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when it is neceffary, no greater violence may be offered than what is neceffary to repel the attack, Exod. ii. 2. 31.
2. Furnishing our bodies whatever is necessary for their health and welfare, according to our abili ty; taking the moderate ufe of the means of health and life unto ourselves, Eph. v. 29.; for in so far as we ufe not the means of preferving them, we are guilty of deftroying them. Therefore it is our duty to allow ourfelves a competent portion of meat and drink, wholefome food, as the Lord lays to our hands; to provide competent housing and cloathing; to refresh our bodies with a competent measure of rest and fleep; to ufe moderate labour, exercife, and recreations, and medicine for the removal of diftempers. The ufe of thefe is neceffary, and the immoderate ufe of them hurtful; therefore the moderate temperate ufe of them is our duty.
3 Keeping our affections. regular, fubduing all inordinate and evil affections; for thefe are deftructive to the body as well as to the foul. So that a patient difpofition, a quiet mind, and a contented and chearful spirit are duties of this command, as neceffary for the welfare of our bodies; whereas inordinate paffions are the ruin of them, Prov, xvij. 22. A merry heart doth good like a medicine: but a brcken fpirit drieth the bones.
SECONDLY, This command requires, that by all lawful endeavours we preferve the life of our neighbours. We may alfo take up this in two things. FIRST, We must endeavour to preferve the life of their fouls.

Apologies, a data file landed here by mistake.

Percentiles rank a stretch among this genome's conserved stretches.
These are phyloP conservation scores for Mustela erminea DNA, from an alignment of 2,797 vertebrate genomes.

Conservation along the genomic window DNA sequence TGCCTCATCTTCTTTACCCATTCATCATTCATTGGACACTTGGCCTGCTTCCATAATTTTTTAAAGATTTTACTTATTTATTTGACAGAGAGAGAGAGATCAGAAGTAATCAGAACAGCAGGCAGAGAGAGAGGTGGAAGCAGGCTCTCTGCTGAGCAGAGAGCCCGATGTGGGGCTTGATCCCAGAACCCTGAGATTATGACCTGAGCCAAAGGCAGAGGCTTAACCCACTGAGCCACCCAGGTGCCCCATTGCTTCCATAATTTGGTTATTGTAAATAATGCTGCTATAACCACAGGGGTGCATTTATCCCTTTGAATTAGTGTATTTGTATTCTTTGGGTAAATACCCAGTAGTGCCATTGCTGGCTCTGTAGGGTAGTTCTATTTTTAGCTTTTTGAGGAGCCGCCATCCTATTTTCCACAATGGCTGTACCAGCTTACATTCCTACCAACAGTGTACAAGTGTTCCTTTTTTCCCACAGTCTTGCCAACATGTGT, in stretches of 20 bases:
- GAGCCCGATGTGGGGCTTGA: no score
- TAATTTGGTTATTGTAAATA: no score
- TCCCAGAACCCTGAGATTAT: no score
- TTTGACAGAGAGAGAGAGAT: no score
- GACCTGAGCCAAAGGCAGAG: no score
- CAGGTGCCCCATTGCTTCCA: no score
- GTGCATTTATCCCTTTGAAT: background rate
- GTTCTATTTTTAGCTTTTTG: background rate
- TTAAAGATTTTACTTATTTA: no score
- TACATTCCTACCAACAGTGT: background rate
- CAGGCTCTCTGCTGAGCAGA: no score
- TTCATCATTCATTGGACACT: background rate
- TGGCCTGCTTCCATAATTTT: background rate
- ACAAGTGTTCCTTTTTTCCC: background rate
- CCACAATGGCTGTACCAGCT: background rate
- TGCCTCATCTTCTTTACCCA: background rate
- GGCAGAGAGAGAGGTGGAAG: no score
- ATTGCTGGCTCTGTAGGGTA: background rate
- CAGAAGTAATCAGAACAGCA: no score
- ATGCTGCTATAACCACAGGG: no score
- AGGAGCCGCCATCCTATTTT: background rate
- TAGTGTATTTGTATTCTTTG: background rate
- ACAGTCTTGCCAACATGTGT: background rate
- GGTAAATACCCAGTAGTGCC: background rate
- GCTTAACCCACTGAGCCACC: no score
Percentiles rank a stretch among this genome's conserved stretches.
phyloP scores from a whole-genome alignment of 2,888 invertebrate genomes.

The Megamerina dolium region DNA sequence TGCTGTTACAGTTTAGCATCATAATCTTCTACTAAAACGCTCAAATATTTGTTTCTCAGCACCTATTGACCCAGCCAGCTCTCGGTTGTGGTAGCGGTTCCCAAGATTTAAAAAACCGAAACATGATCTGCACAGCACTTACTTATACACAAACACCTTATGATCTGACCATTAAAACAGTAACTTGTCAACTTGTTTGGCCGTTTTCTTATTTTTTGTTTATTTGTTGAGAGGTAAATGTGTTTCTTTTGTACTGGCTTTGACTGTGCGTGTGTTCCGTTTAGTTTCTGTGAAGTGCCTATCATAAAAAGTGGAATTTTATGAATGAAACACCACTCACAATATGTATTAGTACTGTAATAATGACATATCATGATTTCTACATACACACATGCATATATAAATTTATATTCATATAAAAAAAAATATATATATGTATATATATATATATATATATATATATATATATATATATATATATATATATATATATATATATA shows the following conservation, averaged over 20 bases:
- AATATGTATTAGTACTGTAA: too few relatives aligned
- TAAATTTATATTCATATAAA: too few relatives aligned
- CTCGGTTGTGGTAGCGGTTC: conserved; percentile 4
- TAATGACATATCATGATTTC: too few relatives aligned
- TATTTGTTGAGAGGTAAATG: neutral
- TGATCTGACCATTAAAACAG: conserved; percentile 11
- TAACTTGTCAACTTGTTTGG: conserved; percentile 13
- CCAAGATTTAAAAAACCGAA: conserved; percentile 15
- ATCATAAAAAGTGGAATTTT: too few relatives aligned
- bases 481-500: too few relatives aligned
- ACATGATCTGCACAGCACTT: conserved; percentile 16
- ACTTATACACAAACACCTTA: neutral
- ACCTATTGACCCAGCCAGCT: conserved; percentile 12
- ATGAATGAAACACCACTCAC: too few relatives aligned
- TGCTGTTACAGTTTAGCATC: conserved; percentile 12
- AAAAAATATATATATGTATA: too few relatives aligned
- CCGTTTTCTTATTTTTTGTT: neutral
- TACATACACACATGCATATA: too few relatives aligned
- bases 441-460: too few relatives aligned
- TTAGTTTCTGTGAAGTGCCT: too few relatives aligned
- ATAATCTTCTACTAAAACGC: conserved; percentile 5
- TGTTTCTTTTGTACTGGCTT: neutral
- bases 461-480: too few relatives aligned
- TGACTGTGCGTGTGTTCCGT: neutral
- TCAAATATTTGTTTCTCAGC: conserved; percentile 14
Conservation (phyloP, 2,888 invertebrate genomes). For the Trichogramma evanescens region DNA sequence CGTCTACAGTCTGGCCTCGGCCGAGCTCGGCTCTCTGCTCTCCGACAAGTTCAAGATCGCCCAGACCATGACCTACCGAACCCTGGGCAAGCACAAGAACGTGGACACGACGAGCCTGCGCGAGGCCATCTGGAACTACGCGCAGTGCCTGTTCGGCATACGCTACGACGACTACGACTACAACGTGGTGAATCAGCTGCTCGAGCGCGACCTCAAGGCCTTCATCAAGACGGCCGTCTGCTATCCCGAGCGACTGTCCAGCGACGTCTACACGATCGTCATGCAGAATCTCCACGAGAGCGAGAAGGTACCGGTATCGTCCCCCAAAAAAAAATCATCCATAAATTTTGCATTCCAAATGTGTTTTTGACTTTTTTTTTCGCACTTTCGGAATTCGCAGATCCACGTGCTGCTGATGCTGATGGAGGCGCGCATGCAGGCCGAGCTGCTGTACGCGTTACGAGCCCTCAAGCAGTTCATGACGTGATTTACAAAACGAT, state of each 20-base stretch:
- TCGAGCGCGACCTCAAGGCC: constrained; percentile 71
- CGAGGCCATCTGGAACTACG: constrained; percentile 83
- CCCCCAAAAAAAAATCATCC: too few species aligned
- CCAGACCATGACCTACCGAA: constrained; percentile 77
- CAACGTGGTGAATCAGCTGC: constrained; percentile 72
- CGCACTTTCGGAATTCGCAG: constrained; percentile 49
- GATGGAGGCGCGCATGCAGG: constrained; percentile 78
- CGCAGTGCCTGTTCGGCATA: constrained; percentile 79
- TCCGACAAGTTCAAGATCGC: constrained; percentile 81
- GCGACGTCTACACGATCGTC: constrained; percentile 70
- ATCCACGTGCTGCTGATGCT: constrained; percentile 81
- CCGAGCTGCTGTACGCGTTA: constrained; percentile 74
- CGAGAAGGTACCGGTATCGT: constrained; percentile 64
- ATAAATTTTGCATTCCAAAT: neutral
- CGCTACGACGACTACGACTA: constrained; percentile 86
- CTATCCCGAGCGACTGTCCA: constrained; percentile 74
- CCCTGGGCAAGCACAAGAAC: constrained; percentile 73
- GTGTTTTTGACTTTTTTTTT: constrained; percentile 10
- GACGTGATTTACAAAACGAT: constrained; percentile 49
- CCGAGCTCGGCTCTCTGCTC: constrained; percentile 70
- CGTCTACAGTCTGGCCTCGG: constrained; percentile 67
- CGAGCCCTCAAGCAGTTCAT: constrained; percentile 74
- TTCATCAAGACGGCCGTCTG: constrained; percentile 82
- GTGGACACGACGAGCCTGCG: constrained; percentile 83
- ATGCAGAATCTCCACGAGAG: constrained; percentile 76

1. By giving them the example of a holy life, for that edifies and builds up, Matth. v. 16. whereas a scandalous walk is a foul-murdering practice.
2. By inftructing, warning, reproving, and admonishing them as we have opportunity, where the cafe of their fin requires it, Jude 23. and comforting them in diftrefs, 1 Theff. v. 16. and praying fox
them, Gen. xliii. 29. No man muft fay with Cain, Am I my brother's keeper? We are required to watch over one another. If our neighbour's ox or his ass fall into the ditch, we must also help them out: how much more when his foul is in hazard of falling into hell?
SECONDLY, We muft by all lawful endeavours preferve the life of our neighbour's body. Here God requires of us,
1. To protect and defend the innocent against unjuft violence, according to every one's power, as they have a fair call to exercife the fame, whether it be in refpect of their name, goods, or life, Pfal. lxxxii. 3.4. Prov. xxiv. 11. 12. And fo it is a duty of this command to reprefs tyranny, whereof we have a commended example in the interpofition of the people to fave the life of Jonathan, 1 Sam. xiv. 45. And the people faid unto Saul, Shall Jonathan die, who bath wrought this great falvation in Ifrael? God forbid: as the Lord liveth, there shall not one hair of his head fall to the ground; for he hath wrought with God this day. So the people rescued Jonathan, that he died